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it's like you knew you had to pay your family mortgage and if you didn't pay your utilities you wouldn't be able to get that financed or at least you'd have to pay a higher interest. and so the consequences are substantial because this would be an increase in interest that is like a tax on all americans, on all small businesses, on the entire economy, and a tax that buys us nothing of value. a representative from the house has said, referring to the possibility of losing our aaa rating -- quote -- "i'm not as worried as moody's or anyone else that this economy gets worse, and i don't take the premise that we're going to default. and, quite frankly, the belief that we can take and ignore payments on our debts and not have it have serious consequences is way off the
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mark. " if we do not hit august 2 with action, if we do not get our act in order by then, in august, we will fail to make payments and there will be a severe impact on our national economy. no matter how we shuffle around the money, we will not have enough money to pay some of our obligations, which it be our interest payments, our social security checks, our checks to our veterans, our military checks; you name it and our credit rating will be downgraded. already the ratings agencies have stated as much, and senator schumer and others have shown very effectively that there is no way for the revenues we have coming in to cover the full set of obligations we have incurred. so this cavalier attitude about the consequences of default ignores the fact that default will have an immediate impact on
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interest rates and could send our economy into quite a tailspin. and that's the last thing that families need. higher costs in the short term and perhaps severe loss of jobs and a much deeper recession. that would put us in a hole deeper than the one we have now. and it would not facilitate our path to a solution. it would hinder our path to fiscal responsibility. i thought i would note that the impact on families is fairly direct. most major items a family buys are bought with loans that are based on treasury rates. a three-quarters of a percentage rate increase on the interest rate for treasury bonds which j.p. morgan has estimated would be the minimum it would rise in default translates to serious cost for a family. let me be clear, this is the best-case scenario. the consequences could be much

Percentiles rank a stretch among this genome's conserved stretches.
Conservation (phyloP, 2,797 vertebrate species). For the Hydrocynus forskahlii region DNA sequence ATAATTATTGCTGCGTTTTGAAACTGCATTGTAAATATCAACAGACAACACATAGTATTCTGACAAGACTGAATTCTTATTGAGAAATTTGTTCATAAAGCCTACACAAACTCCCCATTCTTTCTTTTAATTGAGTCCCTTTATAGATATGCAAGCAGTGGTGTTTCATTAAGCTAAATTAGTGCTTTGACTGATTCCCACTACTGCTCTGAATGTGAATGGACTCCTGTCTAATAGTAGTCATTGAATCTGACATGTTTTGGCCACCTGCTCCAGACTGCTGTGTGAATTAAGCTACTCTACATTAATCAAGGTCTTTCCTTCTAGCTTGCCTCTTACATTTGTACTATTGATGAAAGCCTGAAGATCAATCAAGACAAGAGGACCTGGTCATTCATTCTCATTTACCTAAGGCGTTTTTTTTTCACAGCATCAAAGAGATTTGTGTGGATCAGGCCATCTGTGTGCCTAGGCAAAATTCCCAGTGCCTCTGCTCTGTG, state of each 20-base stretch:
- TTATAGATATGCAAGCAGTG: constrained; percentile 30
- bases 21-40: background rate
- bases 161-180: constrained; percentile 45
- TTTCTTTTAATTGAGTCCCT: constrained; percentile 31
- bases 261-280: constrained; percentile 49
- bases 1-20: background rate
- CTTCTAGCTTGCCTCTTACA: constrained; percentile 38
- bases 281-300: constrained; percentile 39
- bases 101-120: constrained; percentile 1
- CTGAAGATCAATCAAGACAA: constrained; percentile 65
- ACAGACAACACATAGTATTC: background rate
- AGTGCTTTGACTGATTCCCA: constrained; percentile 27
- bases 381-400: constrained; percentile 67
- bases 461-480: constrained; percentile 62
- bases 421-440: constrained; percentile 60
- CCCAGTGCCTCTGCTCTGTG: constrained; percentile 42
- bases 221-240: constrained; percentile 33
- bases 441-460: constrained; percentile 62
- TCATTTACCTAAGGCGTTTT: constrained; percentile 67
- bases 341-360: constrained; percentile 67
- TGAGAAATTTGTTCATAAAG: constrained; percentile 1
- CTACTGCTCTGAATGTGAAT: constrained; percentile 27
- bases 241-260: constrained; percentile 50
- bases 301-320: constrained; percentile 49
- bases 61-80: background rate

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more severe. so let us start first with the consequences on a mortgage. the average family takes out a loan of $172,000 to buy their home with a monthly mortgage payment of around $1,000. the expected increase in treasury bond rates would translate into higher rates for mortgages and it would cost the average family about $1,000 more per year. now, this would be on new loans. but families who have adjustable rate mortgages based on the treasury rates would also be impacted. let's take a second look at credit cards. families use credit to pay for everything from food to gas, to prescription drugs, and especially true during hard times such as we are in now. the median balance for an
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american with credit card debt was $3,300 in 2009. and that means the average family with credit card debt will pay, well, about $250 more per year. and then let's turn to some of the other family expenses. analysts estimate that a technical default on bonds will also diminish the trading value of the dollar, maybe cause it go to fall 5% or so against competing currencies. this has a direct impact, and we'd feel it most directly in the cost of oil. now i have been arguing that we need a plan to end our dependence on overseas oil. we send $1 billion a day out of our country and that creates jobs overseas rather than creating jobs here at home. but ending our dependence on overseas oil can't happen overnight, so all the costs that